[Show abstract][Hide abstract] ABSTRACT: The derivatives of reactive oxygen metabolites (D-ROM) test has been developed to determine the amount of oxygen-centered free radicals in a blood sample as a marker of oxidative stress. This study aims to improve the D-ROM test and develop an automated assay system by use of a clinical chemistry analyzer. Five microliters of serum was added to 1 well of a 96-well microtiter plate for a total 240microl of reaction solution containing alkylamine and metals. This was followed by automatic mixing, incubation and measurement of reactive oxygen species (ROS) levels as a color development at 505nm using a spectrophotometer with catalytic capability for transition metals. This assay system was used to measure serum levels of ROS in cigarette smokers and never-smokers, by way of example. The levels of serum ROS determined by this system correlate with the amounts of free radicals and peroxides, which reacted with various molecules in the body and formed stable metabolites. This test can use frozen sera as well as fresh ones. The inter- and intra-deviation of this system was within 5% and showed consistent linearity in the range between 4 and 500mg/l of hydrogen peroxides. Serum ROS levels among smokers increased with the number of cigarettes smoked per day (36.5% increment per pack per day; P<0.0001). This assay system will be a simple, inexpensive, and reliable tool for assessing oxidative stress in human populations. Our preliminary results on cigarette smoking imply that this assay system has potential for application in various epidemiological and clinical settings.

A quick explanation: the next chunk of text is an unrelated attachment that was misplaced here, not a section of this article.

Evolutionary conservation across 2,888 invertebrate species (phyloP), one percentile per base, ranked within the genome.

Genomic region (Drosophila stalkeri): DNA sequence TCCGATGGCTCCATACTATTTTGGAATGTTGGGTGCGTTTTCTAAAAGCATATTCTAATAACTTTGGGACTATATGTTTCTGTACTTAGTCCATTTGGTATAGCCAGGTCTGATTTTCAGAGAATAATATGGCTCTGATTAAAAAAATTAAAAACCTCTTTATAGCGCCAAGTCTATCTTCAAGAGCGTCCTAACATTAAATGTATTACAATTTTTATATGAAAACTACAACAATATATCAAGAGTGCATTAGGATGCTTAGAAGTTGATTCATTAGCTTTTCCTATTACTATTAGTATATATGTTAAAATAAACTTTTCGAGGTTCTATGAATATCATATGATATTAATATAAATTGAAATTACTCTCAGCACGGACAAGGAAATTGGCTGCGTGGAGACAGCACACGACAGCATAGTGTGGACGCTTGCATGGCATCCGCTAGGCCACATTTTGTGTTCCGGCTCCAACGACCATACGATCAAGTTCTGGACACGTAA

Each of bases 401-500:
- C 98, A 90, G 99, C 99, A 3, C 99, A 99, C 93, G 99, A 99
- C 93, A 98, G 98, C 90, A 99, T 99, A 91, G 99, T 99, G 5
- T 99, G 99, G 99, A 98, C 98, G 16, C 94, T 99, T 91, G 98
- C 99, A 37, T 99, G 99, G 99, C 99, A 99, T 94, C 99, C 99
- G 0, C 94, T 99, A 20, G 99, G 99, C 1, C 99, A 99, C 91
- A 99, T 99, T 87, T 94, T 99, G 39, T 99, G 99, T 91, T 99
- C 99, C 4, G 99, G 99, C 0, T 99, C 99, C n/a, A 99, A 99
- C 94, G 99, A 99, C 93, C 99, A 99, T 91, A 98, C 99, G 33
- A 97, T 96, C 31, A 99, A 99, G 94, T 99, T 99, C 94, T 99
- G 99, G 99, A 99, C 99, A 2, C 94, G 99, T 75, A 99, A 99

Mutation Research/Fundamental and Molecular Mechanisms of Mutagenesis 07/2007; 631(1):55-61. DOI:10.1016/j.mrgentox.2007.04.006 · 3.68 Impact Factor
[Show abstract][Hide abstract] ABSTRACT: We have previously shown that natural cytotoxic activity of peripheral blood lymphocytes was inversely related to cancer development based on a prospective cohort study. The genetic fraction of cytotoxic activity needs to be clarified, identifying individuals immunogenetically susceptible to cancer. A case-control study within the cohort members was designed: 102 cancer cases with peripheral lymphocyte DNA available and three control groups, each of which consisted of 204 subjects with each tertile level of cytotoxic activity. We first compared two control groups with high and low cytotoxic activity in terms of the single nucleotide polymorphisms in the natural killer complex gene region on chromosome 12p, identifying the haplotype alleles that were associated with the activity. Next, cancer risks were assessed for these haplotypes. We found two haplotype blocks, each of which generated two major haplotype alleles: low-activity-related LNK1 (frequency 0.478 and 0.615 in groups with high and low activity, respectively; P < 0.00008) and high-activity-related HNK1 (0.480 and 0.348; P < 0.0001), LNK2 (0.711 and 0.821; P < 0.0002), and HNK2 (0.272 and 0.174; P < 0.0008). These NKG2D haplotype alleles showed a significant difference between cases (0.632 for LNK1 and 0.333 for HNK1) and controls (0.554 for LNK1 and 0.406 for HNK1). The haplotype HNK1/HNK1 revealed a decreased risk of cancer (odds ratio, 0.471; 95% confidence interval, 0.233-0.952) compared with LNK1/LNK1. Individuals who are genetically predisposed to have low or high natural cytotoxic activity can in part be determined by NKG2D haplotyping, which in turn reveals an increased or decreased risk of cancer development.
Cancer Research 01/2006; 66(1):563-70. DOI:10.1158/0008-5472.CAN-05-2776 · 9.33 Impact Factor